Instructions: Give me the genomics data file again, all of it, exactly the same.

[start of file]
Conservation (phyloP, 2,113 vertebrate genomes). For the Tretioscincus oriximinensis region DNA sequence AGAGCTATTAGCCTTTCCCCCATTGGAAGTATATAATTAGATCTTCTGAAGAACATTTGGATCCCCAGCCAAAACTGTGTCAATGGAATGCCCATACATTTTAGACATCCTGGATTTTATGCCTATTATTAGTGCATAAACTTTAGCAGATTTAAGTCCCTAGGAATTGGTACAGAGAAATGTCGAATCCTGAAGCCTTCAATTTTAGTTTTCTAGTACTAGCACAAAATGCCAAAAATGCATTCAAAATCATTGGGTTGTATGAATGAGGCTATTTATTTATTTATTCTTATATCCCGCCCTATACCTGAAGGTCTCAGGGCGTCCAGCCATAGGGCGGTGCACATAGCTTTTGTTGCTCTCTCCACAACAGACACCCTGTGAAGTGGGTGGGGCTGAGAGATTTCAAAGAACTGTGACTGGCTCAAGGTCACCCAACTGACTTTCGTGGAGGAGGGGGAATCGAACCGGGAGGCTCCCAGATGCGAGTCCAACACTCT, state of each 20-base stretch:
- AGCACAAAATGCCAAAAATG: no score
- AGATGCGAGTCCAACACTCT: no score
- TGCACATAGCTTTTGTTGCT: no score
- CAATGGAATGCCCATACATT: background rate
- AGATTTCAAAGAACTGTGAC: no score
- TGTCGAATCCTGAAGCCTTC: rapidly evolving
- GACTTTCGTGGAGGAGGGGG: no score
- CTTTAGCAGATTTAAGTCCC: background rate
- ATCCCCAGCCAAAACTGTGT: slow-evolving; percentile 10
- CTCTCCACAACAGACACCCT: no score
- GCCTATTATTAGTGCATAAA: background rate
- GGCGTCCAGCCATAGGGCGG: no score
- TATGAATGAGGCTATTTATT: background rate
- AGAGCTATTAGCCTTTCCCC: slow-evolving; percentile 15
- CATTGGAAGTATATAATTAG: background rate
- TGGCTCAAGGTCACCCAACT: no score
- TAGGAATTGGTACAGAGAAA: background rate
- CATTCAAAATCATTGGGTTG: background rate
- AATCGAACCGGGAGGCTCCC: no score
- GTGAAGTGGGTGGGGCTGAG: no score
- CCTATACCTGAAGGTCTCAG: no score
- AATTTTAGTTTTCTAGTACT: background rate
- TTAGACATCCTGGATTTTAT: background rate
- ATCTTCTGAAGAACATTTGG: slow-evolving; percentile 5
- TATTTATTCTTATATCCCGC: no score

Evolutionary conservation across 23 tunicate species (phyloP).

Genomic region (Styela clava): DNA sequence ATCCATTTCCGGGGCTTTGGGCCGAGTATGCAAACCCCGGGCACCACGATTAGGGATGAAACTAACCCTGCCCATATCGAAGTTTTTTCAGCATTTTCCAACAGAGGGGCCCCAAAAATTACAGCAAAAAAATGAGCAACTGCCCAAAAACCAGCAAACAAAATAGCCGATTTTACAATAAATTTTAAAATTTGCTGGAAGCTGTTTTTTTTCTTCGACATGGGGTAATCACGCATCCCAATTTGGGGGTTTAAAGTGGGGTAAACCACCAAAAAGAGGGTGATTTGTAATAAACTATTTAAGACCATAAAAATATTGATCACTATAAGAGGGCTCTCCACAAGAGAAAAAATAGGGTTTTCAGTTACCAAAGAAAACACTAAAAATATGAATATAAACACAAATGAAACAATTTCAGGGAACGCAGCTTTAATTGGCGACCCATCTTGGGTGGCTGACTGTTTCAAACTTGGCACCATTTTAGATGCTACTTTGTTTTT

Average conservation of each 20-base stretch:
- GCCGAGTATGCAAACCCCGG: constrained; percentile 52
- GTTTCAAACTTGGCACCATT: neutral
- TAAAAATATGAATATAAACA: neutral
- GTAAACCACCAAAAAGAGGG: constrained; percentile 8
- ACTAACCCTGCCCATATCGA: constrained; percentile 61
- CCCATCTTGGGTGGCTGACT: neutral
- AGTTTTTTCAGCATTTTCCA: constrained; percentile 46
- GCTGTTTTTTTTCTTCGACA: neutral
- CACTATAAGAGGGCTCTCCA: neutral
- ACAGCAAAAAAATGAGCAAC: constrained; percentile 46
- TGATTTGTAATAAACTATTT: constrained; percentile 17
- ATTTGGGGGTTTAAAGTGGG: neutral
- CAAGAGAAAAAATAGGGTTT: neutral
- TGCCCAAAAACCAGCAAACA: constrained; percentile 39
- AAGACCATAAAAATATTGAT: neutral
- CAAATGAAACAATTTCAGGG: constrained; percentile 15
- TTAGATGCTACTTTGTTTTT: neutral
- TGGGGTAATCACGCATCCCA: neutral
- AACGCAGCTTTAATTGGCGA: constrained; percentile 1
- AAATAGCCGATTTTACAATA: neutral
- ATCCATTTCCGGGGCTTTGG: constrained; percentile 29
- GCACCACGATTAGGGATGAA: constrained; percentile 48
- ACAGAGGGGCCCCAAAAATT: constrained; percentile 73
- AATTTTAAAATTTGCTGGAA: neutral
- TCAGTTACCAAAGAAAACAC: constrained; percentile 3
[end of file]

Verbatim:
Conservation (phyloP, 2,113 vertebrate genomes). For the Tretioscincus oriximinensis region DNA sequence AGAGCTATTAGCCTTTCCCCCATTGGAAGTATATAATTAGATCTTCTGAAGAACATTTGGATCCCCAGCCAAAACTGTGTCAATGGAATGCCCATACATTTTAGACATCCTGGATTTTATGCCTATTATTAGTGCATAAACTTTAGCAGATTTAAGTCCCTAGGAATTGGTACAGAGAAATGTCGAATCCTGAAGCCTTCAATTTTAGTTTTCTAGTACTAGCACAAAATGCCAAAAATGCATTCAAAATCATTGGGTTGTATGAATGAGGCTATTTATTTATTTATTCTTATATCCCGCCCTATACCTGAAGGTCTCAGGGCGTCCAGCCATAGGGCGGTGCACATAGCTTTTGTTGCTCTCTCCACAACAGACACCCTGTGAAGTGGGTGGGGCTGAGAGATTTCAAAGAACTGTGACTGGCTCAAGGTCACCCAACTGACTTTCGTGGAGGAGGGGGAATCGAACCGGGAGGCTCCCAGATGCGAGTCCAACACTCT, state of each 20-base stretch:
- AGCACAAAATGCCAAAAATG: no score
- AGATGCGAGTCCAACACTCT: no score
- TGCACATAGCTTTTGTTGCT: no score
- CAATGGAATGCCCATACATT: background rate
- AGATTTCAAAGAACTGTGAC: no score
- TGTCGAATCCTGAAGCCTTC: rapidly evolving
- GACTTTCGTGGAGGAGGGGG: no score
- CTTTAGCAGATTTAAGTCCC: background rate
- ATCCCCAGCCAAAACTGTGT: slow-evolving; percentile 10
- CTCTCCACAACAGACACCCT: no score
- GCCTATTATTAGTGCATAAA: background rate
- GGCGTCCAGCCATAGGGCGG: no score
- TATGAATGAGGCTATTTATT: background rate
- AGAGCTATTAGCCTTTCCCC: slow-evolving; percentile 15
- CATTGGAAGTATATAATTAG: background rate
- TGGCTCAAGGTCACCCAACT: no score
- TAGGAATTGGTACAGAGAAA: background rate
- CATTCAAAATCATTGGGTTG: background rate
- AATCGAACCGGGAGGCTCCC: no score
- GTGAAGTGGGTGGGGCTGAG: no score
- CCTATACCTGAAGGTCTCAG: no score
- AATTTTAGTTTTCTAGTACT: background rate
- TTAGACATCCTGGATTTTAT: background rate
- ATCTTCTGAAGAACATTTGG: slow-evolving; percentile 5
- TATTTATTCTTATATCCCGC: no score

Evolutionary conservation across 23 tunicate species (phyloP).

Genomic region (Styela clava): DNA sequence ATCCATTTCCGGGGCTTTGGGCCGAGTATGCAAACCCCGGGCACCACGATTAGGGATGAAACTAACCCTGCCCATATCGAAGTTTTTTCAGCATTTTCCAACAGAGGGGCCCCAAAAATTACAGCAAAAAAATGAGCAACTGCCCAAAAACCAGCAAACAAAATAGCCGATTTTACAATAAATTTTAAAATTTGCTGGAAGCTGTTTTTTTTCTTCGACATGGGGTAATCACGCATCCCAATTTGGGGGTTTAAAGTGGGGTAAACCACCAAAAAGAGGGTGATTTGTAATAAACTATTTAAGACCATAAAAATATTGATCACTATAAGAGGGCTCTCCACAAGAGAAAAAATAGGGTTTTCAGTTACCAAAGAAAACACTAAAAATATGAATATAAACACAAATGAAACAATTTCAGGGAACGCAGCTTTAATTGGCGACCCATCTTGGGTGGCTGACTGTTTCAAACTTGGCACCATTTTAGATGCTACTTTGTTTTT

Average conservation of each 20-base stretch:
- GCCGAGTATGCAAACCCCGG: constrained; percentile 52
- GTTTCAAACTTGGCACCATT: neutral
- TAAAAATATGAATATAAACA: neutral
- GTAAACCACCAAAAAGAGGG: constrained; percentile 8
- ACTAACCCTGCCCATATCGA: constrained; percentile 61
- CCCATCTTGGGTGGCTGACT: neutral
- AGTTTTTTCAGCATTTTCCA: constrained; percentile 46
- GCTGTTTTTTTTCTTCGACA: neutral
- CACTATAAGAGGGCTCTCCA: neutral
- ACAGCAAAAAAATGAGCAAC: constrained; percentile 46
- TGATTTGTAATAAACTATTT: constrained; percentile 17
- ATTTGGGGGTTTAAAGTGGG: neutral
- CAAGAGAAAAAATAGGGTTT: neutral
- TGCCCAAAAACCAGCAAACA: constrained; percentile 39
- AAGACCATAAAAATATTGAT: neutral
- CAAATGAAACAATTTCAGGG: constrained; percentile 15
- TTAGATGCTACTTTGTTTTT: neutral
- TGGGGTAATCACGCATCCCA: neutral
- AACGCAGCTTTAATTGGCGA: constrained; percentile 1
- AAATAGCCGATTTTACAATA: neutral
- ATCCATTTCCGGGGCTTTGG: constrained; percentile 29
- GCACCACGATTAGGGATGAA: constrained; percentile 48
- ACAGAGGGGCCCCAAAAATT: constrained; percentile 73
- AATTTTAAAATTTGCTGGAA: neutral
- TCAGTTACCAAAGAAAACAC: constrained; percentile 3